- List of Illustrations and Tables
- List of Contributors
- Medicine and Health in the Graeco-Roman World
- Medieval Medicine
- Early Modern Medicine
- Health and Medicine in the Enlightenment
- Medicine and Modernity
- Contemporary History of Medicine and Health
- Global and Local Histories of Medicine: Interpretative Challenges and Future Possibilities
- Chinese Medicine
- Medicine in Islam and Islamic Medicine
- Medicine in Western Europe
- History of Medicine in Eastern Europe, Including Russia
- Science and Medicine in the United States of America
- Public Health and Medicine in Latin America
- History of Medicine in Sub-Saharan Africa
- Medicine and Colonialism in South Asia since 1500
- History of Medicine in Australia and New Zealand
- Childhood and Adolescence
- Medicine and Old Age
- Historical Demography and Epidemiology: The Meta-Narrative Challenge
- Chronic Illness and Disease History
- Public Health
- The Political Economy of Health Care in the Nineteenth and Twentieth Centuries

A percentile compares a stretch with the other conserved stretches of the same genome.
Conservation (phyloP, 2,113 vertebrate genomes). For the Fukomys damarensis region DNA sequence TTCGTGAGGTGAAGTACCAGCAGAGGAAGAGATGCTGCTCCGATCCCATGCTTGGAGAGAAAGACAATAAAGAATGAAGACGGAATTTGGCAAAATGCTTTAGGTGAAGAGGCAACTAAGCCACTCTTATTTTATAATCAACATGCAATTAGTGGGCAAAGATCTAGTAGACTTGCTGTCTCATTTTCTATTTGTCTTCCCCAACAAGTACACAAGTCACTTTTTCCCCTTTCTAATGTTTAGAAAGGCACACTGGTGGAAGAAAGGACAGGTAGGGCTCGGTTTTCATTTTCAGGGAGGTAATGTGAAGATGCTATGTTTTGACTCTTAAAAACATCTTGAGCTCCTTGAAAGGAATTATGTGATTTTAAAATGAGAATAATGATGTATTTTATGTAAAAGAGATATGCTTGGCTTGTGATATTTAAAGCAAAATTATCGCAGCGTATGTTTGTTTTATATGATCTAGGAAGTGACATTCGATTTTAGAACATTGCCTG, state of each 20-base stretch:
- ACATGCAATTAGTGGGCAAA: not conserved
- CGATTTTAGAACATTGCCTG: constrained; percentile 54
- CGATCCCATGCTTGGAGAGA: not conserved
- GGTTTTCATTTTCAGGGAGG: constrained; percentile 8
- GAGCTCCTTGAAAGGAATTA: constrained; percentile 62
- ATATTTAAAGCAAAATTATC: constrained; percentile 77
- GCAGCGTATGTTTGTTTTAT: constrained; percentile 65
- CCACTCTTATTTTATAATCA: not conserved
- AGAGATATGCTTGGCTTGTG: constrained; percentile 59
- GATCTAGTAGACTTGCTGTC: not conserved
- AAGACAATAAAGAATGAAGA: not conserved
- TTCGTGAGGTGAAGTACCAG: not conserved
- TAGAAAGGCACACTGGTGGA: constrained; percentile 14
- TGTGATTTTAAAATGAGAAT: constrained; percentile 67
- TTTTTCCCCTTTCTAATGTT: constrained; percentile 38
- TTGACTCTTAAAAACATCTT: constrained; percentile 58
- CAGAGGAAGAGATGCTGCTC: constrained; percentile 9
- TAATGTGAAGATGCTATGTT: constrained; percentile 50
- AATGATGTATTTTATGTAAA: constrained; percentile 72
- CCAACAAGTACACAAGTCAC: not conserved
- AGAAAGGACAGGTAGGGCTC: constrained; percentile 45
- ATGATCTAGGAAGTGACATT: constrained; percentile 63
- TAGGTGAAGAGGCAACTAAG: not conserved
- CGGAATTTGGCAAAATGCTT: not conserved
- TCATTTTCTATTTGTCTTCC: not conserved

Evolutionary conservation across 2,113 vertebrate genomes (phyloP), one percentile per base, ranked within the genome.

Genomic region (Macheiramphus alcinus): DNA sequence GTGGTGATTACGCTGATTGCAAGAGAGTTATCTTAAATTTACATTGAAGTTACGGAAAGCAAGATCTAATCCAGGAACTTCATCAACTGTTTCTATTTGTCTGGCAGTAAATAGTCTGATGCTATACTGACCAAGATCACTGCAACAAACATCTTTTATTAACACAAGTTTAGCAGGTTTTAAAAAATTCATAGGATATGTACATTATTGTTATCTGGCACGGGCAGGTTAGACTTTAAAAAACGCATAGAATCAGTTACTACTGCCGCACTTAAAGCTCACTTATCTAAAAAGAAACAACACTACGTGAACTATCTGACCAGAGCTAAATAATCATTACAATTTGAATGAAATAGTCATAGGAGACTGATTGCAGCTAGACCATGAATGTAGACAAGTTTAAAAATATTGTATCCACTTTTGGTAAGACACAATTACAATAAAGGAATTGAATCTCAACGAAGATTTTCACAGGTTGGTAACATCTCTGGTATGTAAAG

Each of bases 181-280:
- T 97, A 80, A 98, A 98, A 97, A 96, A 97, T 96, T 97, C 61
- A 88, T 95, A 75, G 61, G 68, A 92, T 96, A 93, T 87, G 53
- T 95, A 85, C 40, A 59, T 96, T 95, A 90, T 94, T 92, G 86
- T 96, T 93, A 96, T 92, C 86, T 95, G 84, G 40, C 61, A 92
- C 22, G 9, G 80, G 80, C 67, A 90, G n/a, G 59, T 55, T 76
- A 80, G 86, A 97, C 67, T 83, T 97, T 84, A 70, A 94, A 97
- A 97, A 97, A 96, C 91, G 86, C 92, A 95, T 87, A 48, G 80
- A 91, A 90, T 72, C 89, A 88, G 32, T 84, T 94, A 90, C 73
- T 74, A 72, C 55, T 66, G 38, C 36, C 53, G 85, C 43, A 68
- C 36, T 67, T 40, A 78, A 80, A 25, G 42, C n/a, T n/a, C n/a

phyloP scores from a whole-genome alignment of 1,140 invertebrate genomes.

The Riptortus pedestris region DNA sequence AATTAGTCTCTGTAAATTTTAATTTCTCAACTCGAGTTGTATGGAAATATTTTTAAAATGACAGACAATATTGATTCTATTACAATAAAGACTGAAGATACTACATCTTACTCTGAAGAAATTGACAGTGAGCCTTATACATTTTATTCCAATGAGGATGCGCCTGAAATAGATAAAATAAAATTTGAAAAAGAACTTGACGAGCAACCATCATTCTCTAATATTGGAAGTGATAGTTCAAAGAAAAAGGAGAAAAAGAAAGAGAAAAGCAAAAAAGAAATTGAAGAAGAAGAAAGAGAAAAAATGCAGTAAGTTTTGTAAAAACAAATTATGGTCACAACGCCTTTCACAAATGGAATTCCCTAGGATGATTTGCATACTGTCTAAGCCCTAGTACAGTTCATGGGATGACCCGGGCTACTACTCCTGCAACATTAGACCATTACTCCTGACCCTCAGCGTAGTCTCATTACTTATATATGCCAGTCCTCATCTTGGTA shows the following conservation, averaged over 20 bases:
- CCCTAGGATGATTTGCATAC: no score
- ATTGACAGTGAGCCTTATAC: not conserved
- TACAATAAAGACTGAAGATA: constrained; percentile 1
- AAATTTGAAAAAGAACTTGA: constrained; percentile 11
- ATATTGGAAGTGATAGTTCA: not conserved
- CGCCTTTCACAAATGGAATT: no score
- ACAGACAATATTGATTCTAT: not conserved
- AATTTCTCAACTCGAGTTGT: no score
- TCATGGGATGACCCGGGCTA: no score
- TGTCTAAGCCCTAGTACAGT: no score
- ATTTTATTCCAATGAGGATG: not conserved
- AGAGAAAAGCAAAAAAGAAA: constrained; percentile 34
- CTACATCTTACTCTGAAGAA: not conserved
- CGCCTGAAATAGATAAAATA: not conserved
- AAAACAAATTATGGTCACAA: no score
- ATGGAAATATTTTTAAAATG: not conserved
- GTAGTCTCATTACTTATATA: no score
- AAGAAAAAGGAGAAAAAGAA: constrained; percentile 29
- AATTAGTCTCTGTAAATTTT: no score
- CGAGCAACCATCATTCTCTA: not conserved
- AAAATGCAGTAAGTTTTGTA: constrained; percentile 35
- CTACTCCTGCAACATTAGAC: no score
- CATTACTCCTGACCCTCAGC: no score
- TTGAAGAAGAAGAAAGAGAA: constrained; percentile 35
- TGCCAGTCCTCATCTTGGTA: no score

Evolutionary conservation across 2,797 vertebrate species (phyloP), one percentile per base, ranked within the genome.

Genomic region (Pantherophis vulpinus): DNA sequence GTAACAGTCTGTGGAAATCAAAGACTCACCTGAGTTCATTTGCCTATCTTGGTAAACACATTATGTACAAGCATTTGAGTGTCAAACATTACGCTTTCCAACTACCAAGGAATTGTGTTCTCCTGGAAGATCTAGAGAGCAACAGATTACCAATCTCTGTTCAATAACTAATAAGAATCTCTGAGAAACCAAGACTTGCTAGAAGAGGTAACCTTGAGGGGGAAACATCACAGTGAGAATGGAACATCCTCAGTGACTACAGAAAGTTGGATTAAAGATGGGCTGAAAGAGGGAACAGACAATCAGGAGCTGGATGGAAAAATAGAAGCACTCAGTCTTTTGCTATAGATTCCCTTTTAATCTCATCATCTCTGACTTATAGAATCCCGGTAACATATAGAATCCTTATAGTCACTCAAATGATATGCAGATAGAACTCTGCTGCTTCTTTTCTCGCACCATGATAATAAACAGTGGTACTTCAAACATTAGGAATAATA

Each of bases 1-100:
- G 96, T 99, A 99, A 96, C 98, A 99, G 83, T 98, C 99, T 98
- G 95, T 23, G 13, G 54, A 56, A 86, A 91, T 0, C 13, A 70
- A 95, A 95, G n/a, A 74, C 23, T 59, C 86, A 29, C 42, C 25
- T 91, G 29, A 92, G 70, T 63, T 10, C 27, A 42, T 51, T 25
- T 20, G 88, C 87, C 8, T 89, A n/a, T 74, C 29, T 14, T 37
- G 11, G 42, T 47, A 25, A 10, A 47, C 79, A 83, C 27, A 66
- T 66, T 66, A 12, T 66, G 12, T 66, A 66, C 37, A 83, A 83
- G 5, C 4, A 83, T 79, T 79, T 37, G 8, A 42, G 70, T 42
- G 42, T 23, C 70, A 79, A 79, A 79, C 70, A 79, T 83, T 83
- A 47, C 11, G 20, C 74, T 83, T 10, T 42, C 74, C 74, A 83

- Health, Work, and Environment: A Hippocratic Turn in Medical History
- History of Science and Medicine
- Women, Health, and Medicine
- Health and Sexuality
- Medicine and the Mind
- Medical Ethics and the Law
- Medicine and Species: One Medicine, One History?
- Histories of Heterodoxy
- Oral Testimony and the History of Medicine
- Medical Film and Television: An Alternative Path to the Cultures of Biomedicine
Abstract and Keywords
This article argues that the contemporary history of health and medicine presents some particular challenges, however, for the nature of historians' involvement in the object of their study and for their relationships with other disciplines and with the field of policy. It gives an overview of histories that encompass the nineteenth and twentieth century. Those that focus exclusively on the post-war years mostly deal with welfare, and the other one focuses on health. Oral history has continued to be a key resource for contemporary history. The methodology of elite oral history in contemporary health history is also analysed. It has implications for relationships between the researcher and those being researched. This article also discusses the role of ethical review for the contemporary history of health.
Virginia Berridge is Professor of History at the London School of Hygiene and Tropical Medicine and Director of the Centre for History in Public Health. She has worked in both historical and non-historical academic settings, and also as a non-historian, as scientific secretary to a drug addiction research initiative.
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